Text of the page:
Joseph L. Perkins to Brother
I have just recd. and perused your truly welcomed letter
I will reply as well as my exhausted powers will permit. I have had but little sleep for severall nights on account of the excitement and my making preperation for war. Nearly all are drilling.
Now my brother allow me to speak plain that you may truly judge my motives. I
believe tis no common tie that binds our hearts togather - my feelings being the
criterion. When this great national crisis came - when I felt
that I must go to my country's rescue, among my first thots were we would go togather, side by side, and if needs be die in each other's defence.
Would it not be much easier to die in the arms of one we loved? Would not the death struggle be mitigated if we felt a heart near our own that shared all our joy and sorrows?
Forgive me my brother if when I learned of your endeavors to enlist and no
invitation to go along with you, forgive the pang of jealousy that shot through
my heart. It was uncalled for, but by it I was the better enabled to realise the
depth of that friendship. Since learning of your rejection I have nearly ceased
hoping that we might go togather and half an hour since I pledged my word with a
classmate that I would go with him tis not certain yet on his part as his
friends are all strongly opposed to it. he is of the right mettle - is true.
If we can get probably wait awhile. Now if he does not go can I get into the Bradford Guards, how many more will they take. I of writing to Blodgett but shall not til this is decided.
I will not go without one friend. I am acquainted with some of the Bradford company and would feel more at home there than here.
In reply to your question - yes, I have well considered this step thru days and
nights of sad, sober . I am aware that my constitution will not
endure much hardship and as you say I might be a burden rather than a help. I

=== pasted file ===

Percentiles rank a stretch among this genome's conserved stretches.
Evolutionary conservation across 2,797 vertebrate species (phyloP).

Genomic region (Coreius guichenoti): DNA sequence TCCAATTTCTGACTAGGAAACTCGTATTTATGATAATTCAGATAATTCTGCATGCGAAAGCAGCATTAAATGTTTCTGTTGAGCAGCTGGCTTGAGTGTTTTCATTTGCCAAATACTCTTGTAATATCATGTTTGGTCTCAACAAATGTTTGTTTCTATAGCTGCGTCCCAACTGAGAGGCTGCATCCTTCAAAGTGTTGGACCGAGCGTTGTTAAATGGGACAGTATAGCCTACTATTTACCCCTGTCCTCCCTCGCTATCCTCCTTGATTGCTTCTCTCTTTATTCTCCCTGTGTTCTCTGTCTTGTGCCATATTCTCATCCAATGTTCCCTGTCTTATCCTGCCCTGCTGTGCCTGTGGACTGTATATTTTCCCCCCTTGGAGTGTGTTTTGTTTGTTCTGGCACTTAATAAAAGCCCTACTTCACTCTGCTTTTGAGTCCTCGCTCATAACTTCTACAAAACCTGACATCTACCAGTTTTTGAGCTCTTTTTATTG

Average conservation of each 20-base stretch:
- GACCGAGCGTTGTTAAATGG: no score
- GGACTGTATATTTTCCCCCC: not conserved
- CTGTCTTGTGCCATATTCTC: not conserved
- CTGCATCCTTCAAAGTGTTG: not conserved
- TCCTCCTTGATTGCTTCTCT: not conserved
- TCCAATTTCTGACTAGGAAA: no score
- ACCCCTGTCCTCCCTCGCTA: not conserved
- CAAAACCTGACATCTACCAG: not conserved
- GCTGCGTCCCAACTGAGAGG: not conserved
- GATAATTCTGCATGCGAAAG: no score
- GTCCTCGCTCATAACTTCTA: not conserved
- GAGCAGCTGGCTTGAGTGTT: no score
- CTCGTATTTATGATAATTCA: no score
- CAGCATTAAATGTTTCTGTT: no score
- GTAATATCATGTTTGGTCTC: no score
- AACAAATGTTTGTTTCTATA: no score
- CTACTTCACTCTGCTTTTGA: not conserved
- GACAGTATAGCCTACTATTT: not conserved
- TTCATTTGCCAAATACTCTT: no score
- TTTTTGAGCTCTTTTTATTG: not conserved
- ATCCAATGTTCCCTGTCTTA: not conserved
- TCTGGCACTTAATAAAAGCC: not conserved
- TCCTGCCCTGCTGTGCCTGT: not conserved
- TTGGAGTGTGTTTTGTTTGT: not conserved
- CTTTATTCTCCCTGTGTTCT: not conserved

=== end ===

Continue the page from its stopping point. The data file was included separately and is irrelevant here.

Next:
hope that my life is of too much value to throw away
for nought. In answer to whether it is dear to me I would refer you to my hopes
of the future - to the love I bear her whose life is two fold dearer than my
and perhaps that stimulates me to action - What would be the pleasure of homes without Liberty? Twould not be home - we were born free let us die freemen. Shall we hold back the good we might do because we cannot do more? Tis a foolish war truly, I think we'd better ask the heathen to pray for us - to send us missionaries &c. Well let the cause be what it may we have a Constitution - laws. We have elected a president Shall we support him in doing his duty - in executing the laws or desert him? We the light of the world toward which all nations are gazing shall we allow it to be extinguished demons prefer No! So long as there courses [in our] veins a drop of American blood so long the Palmetto flag cannot cast its damnable shadow ore New England homes.
Can there be found a man so depraved with soul so small that there cannot be
arroused a spirit of self defence or that will not raise an arm to save a
countrys fall-. This stirs my whole soul to action - My life is at my countrys
disposal and if possible should be given ten thousand times ere I'd be ruled by
tyrants and much less traitors I didn't know before what
it was to feel patriotic - like the electric shock it
goes through ought my whole system absorbing all things else - no I cannot say
all things I must make one exception It has been said
that man rules the world and woman rules man I never knew the philosophy of that
but it has just come into my head how it is and it can be clearly demonstrated -
Woman is equal with man yet is termed the weaker vessel - well she is physically therefore she must possess some other quality in greater digree to keep the ballance - We will go back a little now, we say knowledge is power, well Eve first bit the Apple of Knowledge then Adam but Eve took the largest mouthful concequently was wiser and most powerful So they do to this day possess a power which we have no means of overcoming
I dont wish to be rash in this but I want to find the right place and do the
right thing. I dont know but it would be better for us who are not accustomed to
severe exercise and labor to drill here awhile ere we join a company We have a
drill master. I mean to pursue the right course I could but weep when I read
your letter. My noble hearted brother! If every nothern man but possessed that
Spirit this war
would soon end for want of traitors with whoom to fight a week's time would give them each a hemp neck tie or, if not a blue pill one that would make them feel blue When you spoke of another's tears - had I been suddenly immerced in ice water the chill would not have been more apparent. Womens tears conquer me.
Will you reply by return mail please write a long letter and tell me of our folks - love ot them.
Your brotherJ. L. Perkins
P.S. I made a mistake in the date. the 24th came in nearly three hours ago - we have to carry our letters the night before as the mail goes early and the P.O. is not open til after the mail goes-